In this book, Jahren recounts her childhood in rural Minnesota, with a father who encouraged hours of play in his classroom’s labs. These early experiences led to a career as a paleobiologist, a role that takes her around the world, from the North Pole to Hawaii to Ireland. The core of her book is the story of the relationship she forged with a brilliant, wounded man named Bill, a student who becomes her lab partner and best friend.

Nature Noir: A Park Ranger’s Patrol in the Sierra by Jordan Fisher Smith

This is the story of Jordan Fisher Smith’s fourteen years as a park ranger on 48 miles of Sierra Nevada river canyons. Ranger work, in this place where wildness tends toward the human kind, includes encounters with armed miners who scour canyons for gold, drug-addled squatters, and extreme recreators who enjoy combining motorcycles, parachutes, and high bridges.

Blue Blood by Edward Conlon

Conlon, whose uncles, father, and grandfather were all police officers, and who becomes a NYPD officer himself after graduating from Harvard, paints a vivid portrait of the world of Big Apple law enforcement. Despite the fact that his father wanted something better for him, Conlon is irresistibly drawn to the force, and this book relates in thrilling, comic, tragic day-to-day details his ascent from beat patrolman to detective.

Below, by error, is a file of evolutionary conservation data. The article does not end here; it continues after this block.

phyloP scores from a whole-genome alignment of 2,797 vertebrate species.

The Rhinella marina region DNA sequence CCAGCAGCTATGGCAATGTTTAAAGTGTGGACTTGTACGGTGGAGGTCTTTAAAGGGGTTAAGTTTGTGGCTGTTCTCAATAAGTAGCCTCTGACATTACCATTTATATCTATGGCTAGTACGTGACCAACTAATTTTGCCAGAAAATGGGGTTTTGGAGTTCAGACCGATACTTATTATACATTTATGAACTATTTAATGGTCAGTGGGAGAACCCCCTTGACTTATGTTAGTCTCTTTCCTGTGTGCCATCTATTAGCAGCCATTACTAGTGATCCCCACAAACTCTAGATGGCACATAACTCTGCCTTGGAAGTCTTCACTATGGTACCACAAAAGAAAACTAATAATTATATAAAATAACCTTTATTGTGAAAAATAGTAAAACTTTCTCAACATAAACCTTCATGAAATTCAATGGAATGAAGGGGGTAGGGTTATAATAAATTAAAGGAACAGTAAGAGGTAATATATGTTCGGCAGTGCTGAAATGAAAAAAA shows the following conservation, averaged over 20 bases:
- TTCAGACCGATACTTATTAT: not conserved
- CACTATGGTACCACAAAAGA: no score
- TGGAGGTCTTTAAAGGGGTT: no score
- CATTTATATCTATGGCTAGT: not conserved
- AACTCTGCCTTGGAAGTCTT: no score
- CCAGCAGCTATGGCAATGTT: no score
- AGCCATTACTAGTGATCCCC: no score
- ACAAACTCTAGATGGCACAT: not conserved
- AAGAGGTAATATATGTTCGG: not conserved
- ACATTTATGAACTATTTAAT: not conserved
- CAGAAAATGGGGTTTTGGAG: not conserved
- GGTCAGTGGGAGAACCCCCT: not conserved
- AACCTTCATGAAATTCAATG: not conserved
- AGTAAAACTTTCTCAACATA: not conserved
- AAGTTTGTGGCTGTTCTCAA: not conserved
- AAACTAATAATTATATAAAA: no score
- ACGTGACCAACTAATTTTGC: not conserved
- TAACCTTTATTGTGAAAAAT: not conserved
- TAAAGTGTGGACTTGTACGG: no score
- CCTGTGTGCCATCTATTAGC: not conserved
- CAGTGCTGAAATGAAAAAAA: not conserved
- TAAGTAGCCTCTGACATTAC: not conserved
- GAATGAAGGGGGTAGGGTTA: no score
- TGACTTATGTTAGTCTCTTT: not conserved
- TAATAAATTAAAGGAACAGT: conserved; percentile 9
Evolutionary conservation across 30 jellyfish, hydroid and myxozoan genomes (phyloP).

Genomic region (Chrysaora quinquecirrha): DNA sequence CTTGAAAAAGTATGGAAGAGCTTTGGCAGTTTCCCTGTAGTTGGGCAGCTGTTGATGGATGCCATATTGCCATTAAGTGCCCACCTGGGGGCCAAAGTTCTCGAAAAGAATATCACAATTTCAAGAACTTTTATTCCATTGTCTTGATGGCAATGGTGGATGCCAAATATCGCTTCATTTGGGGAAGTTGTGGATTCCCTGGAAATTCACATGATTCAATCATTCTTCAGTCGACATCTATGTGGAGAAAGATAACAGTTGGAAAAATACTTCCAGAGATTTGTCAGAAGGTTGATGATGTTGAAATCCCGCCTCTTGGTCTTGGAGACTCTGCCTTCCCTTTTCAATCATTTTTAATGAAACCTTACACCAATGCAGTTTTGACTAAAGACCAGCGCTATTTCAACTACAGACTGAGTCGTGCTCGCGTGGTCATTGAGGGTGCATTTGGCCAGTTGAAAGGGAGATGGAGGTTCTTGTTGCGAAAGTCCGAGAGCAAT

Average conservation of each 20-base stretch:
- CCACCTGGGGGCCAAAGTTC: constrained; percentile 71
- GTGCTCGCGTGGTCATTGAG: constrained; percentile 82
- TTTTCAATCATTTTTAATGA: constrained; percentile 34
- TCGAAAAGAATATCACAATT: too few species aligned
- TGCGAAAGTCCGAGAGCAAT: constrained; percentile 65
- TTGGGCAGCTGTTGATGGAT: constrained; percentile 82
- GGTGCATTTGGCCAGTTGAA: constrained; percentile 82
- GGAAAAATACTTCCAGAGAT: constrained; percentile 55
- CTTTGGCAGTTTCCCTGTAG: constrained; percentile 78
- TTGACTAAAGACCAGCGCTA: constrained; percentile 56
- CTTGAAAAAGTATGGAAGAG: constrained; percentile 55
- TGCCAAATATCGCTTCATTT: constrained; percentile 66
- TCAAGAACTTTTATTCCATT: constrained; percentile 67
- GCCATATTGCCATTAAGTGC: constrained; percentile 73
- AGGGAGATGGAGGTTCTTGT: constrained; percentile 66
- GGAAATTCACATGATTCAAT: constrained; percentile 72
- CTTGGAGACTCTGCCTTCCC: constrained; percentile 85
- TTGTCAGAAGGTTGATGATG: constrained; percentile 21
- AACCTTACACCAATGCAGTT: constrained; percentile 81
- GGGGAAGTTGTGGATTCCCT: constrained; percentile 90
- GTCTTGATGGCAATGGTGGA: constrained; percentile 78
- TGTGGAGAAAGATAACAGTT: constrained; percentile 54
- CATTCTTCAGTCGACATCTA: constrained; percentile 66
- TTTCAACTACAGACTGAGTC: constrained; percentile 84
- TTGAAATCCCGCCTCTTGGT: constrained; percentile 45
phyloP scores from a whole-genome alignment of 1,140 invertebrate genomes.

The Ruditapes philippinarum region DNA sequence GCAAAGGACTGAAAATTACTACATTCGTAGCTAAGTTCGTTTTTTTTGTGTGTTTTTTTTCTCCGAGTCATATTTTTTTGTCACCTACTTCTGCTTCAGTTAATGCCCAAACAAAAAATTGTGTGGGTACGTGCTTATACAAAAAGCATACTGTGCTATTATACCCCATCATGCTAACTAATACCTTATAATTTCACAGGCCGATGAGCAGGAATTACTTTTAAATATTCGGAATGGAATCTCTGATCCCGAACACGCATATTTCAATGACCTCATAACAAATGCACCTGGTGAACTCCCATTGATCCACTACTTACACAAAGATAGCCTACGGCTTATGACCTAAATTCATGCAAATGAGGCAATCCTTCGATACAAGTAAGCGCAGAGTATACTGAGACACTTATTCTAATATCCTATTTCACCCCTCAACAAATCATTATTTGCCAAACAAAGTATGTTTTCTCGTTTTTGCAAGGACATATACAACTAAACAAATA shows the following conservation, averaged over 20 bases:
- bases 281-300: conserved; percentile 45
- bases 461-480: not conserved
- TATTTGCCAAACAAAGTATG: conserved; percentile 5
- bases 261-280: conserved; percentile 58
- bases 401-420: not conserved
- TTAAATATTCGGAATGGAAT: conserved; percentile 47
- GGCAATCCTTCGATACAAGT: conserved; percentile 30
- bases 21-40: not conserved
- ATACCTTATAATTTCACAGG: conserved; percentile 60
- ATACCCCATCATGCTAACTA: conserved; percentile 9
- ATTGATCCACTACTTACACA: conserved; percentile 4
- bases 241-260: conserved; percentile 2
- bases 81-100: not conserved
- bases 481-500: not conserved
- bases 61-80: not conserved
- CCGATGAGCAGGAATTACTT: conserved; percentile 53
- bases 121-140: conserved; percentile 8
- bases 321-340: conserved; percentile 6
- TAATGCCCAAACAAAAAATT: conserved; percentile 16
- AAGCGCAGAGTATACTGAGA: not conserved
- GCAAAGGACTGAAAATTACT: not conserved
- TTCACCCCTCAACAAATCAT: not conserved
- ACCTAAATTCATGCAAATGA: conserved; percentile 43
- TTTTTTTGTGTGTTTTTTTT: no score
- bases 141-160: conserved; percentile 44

Working Stiff: Two Years, 262 bodies, and the Making of a Medical Examiner by Judy Melinek and T.J. Mitchell

Two months before the September 11 terrorist attacks, Dr. Judy Melinek began her training as a New York City forensic pathologist, throwing herself into the fascinating world of death investigation – performing autopsies, investigating death scenes, counseling grieving relatives. This book, which chronicles her two years of training, takes you behind the police tape of the events large (the disastrous crash of American Airlines flight 587) and small (the individual murders, suicides, and accidents that are her stock-in-trade).

Newjack: Guarding Sing Sing by Ted Conover

In this book, author Ted Conover spends a year as a prison guard at New York State’s infamous maximum-security facility, Sing Sing. A gallery officer, Conover often has to supervise scores of violent felons – by himself. As he confronts the impossibility of doing his job by the book, he begins to develop the sense of balance between leniency and tyranny that defines a good prison guard. This is an excellent look at what prison life does to people on both side of the bars.